One of the ways that MEA member Demetrius Wilson challenges students in his Engineering, Robotics, and Mechatronics program is to put “faults” into equipment that students have to solve before they can proceed with other tasks.
It’s one thing to know how to build or use equipment, but it’s next-level to fix broken stuff, he says. “I tell students, ‘You’re worth your weight in gold when something breaks down and time is of the essence, and you get that piece of equipment up and running.’
“Students actually start enjoying it. They’re like, ‘Do anything, Mr. Wilson. I’m going to turn my back, and you mess it up.’”
Adaptability to change has served his students well in the pandemic, Wilson says. The Oakland Schools Technical Campus Northeast in Pontiac—providing skilled trades learning and technical training to students from five Oakland County school districts—operated virtually until mid-January. He kept them learning with Google Classroom lessons, home toolkits, and virtual simulation software.
“Something is always coming out new, and they figure out how to work it,” Wilson said. “This is difficult for them, and we talk about how to cope, but it’s impressive how they’re dealing with it. Our Zoom attendance is fairly strong, and we’ve made it work.”
The 30-year veteran has built an award-winning program in the building where a 1980s high school electrical class revealed his life’s path. He’s learned on the job—alongside students and colleagues—expanding content to include industrial electrical, mechanical, robotics, CNC and PLC programming, fluid power, CAD, and electrical power-line training.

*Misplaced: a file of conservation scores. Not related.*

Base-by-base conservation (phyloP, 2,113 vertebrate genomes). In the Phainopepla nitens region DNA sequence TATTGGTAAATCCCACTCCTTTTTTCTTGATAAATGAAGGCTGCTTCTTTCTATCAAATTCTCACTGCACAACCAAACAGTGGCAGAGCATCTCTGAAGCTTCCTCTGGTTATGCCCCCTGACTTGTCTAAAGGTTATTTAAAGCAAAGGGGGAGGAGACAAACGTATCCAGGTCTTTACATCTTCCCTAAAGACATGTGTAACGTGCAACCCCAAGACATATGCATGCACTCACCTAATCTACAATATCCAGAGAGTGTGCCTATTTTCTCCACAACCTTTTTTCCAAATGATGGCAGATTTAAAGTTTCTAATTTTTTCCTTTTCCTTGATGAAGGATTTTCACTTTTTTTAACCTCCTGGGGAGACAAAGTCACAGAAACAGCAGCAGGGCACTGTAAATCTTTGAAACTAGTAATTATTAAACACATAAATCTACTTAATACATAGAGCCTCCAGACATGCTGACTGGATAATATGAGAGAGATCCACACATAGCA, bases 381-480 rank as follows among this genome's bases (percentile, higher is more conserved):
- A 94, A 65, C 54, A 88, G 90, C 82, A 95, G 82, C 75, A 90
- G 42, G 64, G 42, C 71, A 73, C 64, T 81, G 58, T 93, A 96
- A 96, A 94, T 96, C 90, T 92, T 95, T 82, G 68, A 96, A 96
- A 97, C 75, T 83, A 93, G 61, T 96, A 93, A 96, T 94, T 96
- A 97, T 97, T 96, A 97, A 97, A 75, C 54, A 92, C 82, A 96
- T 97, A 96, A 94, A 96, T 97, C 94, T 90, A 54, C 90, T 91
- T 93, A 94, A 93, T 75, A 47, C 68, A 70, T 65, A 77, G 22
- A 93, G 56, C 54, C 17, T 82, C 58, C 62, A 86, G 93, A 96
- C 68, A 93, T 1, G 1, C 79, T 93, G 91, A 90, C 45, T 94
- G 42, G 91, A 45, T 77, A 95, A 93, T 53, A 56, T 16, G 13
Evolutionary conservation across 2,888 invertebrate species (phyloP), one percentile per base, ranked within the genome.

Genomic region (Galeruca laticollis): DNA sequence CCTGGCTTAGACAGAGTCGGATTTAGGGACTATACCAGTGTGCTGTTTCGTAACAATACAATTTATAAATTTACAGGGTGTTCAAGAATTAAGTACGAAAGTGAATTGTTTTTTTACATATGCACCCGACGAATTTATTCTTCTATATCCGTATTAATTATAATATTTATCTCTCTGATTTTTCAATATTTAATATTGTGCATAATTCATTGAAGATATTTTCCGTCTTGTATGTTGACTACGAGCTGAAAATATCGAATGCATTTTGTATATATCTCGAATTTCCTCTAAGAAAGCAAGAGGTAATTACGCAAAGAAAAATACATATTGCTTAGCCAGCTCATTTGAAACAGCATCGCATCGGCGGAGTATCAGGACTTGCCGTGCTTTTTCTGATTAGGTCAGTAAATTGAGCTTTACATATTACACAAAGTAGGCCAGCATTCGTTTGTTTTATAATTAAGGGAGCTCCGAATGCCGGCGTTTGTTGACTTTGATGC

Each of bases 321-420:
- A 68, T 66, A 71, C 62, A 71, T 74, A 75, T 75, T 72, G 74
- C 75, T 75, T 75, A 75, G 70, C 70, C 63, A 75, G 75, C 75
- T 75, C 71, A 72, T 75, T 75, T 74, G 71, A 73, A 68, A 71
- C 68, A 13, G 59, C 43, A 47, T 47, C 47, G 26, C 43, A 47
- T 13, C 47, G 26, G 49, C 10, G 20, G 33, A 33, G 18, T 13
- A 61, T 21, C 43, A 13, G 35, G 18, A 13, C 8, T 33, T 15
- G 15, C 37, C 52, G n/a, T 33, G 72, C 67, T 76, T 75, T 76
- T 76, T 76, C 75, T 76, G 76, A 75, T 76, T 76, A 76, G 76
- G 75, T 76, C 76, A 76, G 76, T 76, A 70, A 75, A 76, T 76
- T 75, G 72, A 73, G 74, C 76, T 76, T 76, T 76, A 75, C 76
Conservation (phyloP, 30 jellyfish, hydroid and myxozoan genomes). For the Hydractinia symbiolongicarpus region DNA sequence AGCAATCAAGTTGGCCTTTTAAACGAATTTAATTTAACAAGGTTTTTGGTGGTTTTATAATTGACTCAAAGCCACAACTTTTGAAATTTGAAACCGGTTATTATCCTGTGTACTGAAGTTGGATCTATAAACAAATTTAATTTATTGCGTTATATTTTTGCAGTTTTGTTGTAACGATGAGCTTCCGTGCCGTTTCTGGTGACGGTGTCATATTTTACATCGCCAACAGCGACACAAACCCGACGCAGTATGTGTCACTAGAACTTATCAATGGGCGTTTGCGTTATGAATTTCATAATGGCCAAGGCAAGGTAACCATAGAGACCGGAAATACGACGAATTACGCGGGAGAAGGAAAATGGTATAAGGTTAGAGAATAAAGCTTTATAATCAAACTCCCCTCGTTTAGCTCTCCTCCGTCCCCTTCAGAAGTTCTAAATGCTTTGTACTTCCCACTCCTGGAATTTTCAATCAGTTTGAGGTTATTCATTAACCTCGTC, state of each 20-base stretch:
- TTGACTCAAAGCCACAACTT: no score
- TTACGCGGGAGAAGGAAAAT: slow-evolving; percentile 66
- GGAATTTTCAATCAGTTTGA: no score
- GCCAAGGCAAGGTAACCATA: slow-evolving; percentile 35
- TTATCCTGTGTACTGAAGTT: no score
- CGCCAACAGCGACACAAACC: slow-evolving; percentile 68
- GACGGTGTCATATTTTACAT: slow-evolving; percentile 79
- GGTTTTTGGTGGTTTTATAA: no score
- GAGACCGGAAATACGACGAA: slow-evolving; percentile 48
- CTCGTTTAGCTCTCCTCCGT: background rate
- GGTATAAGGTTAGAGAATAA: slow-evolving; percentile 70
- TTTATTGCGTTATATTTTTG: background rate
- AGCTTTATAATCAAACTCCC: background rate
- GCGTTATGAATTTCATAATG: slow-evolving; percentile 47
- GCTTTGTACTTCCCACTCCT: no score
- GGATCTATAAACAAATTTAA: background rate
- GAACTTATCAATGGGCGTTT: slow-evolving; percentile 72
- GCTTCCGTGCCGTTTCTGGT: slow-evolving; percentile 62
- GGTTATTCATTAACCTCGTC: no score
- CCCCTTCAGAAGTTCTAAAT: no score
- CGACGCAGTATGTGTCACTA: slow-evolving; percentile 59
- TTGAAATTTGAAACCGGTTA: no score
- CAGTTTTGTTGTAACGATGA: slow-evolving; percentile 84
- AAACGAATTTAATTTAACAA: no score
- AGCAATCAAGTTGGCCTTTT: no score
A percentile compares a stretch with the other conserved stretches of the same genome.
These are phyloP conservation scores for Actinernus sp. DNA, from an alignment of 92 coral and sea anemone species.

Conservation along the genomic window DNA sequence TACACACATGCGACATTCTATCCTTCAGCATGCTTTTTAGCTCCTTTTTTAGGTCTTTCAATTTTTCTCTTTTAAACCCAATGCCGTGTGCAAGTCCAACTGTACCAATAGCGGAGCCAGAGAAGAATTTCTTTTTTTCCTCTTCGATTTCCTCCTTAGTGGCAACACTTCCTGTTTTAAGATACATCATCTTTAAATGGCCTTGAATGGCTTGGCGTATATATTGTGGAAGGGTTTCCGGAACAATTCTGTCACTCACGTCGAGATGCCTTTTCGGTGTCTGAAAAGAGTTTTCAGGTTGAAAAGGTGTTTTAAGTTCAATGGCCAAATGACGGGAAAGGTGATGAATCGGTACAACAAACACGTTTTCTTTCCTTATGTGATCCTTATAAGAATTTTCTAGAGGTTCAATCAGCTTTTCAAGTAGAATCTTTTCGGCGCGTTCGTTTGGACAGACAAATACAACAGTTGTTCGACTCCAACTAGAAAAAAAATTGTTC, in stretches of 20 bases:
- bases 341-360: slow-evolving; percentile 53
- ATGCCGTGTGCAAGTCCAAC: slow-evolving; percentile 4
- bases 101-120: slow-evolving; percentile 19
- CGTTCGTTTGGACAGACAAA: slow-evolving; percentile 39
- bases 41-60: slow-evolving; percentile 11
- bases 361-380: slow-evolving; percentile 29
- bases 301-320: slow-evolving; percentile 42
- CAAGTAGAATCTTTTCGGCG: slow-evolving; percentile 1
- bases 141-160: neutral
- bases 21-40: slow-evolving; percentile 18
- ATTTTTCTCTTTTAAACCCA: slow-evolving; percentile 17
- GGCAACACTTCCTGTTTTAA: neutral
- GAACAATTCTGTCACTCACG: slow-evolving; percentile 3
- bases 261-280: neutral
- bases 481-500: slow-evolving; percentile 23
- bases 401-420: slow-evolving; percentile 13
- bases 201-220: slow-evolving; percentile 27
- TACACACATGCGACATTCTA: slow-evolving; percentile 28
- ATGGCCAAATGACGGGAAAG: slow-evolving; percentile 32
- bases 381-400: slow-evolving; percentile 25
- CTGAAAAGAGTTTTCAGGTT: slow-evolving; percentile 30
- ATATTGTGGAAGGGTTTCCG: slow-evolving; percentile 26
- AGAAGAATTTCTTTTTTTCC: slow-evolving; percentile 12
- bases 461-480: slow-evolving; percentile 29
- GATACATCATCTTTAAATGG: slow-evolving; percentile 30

Last October, Wilson learned he was a national prize winner in the $1 million Harbor Freight Tools for Schools competition—which earned his program $35,000 for improvements and included a $15,000 prize for Wilson. In 2019, his program won the state’s College and Career Readiness Initiative Excellence in Practice award.
“I tell my students, ‘When you find something that you could do every day, and you can almost do it for free, and you look forward to Monday, you’ve found a career.’”
First-year students get an overview, and 90% return to specialize for a second year. Most go on to pursue related careers, including one who patented a plug-and-play vehicle tracking and collision avoidance system and now runs a successful company in Florida.
That alum—Nathan Stotts—spoke with students last year about how Wilson and the program helped him realize his dreams. “That never gets old, having former students come back saying thank you,” Wilson said of why he chose a career in teaching.
Wilson hasn’t decided how to spend the Harbor Freight winnings for his program, but he hopes to use some to recruit more minority students into his program to access career opportunities.
Despite this year’s difficulties, he plans to stay in his post for a while, he said: “I’ve seen many challenges in the education profession, and this is by far the most challenging, yet we always come through better, stronger smarter. Teachers are change agents, and we get the job done.
“I have the privilege of touching the hearts of young people. This is what I love to do, what I was meant to do, and this is where I’m going to stay.”
Read more stories from the series, “What it’s Like: COVID Vignettes”: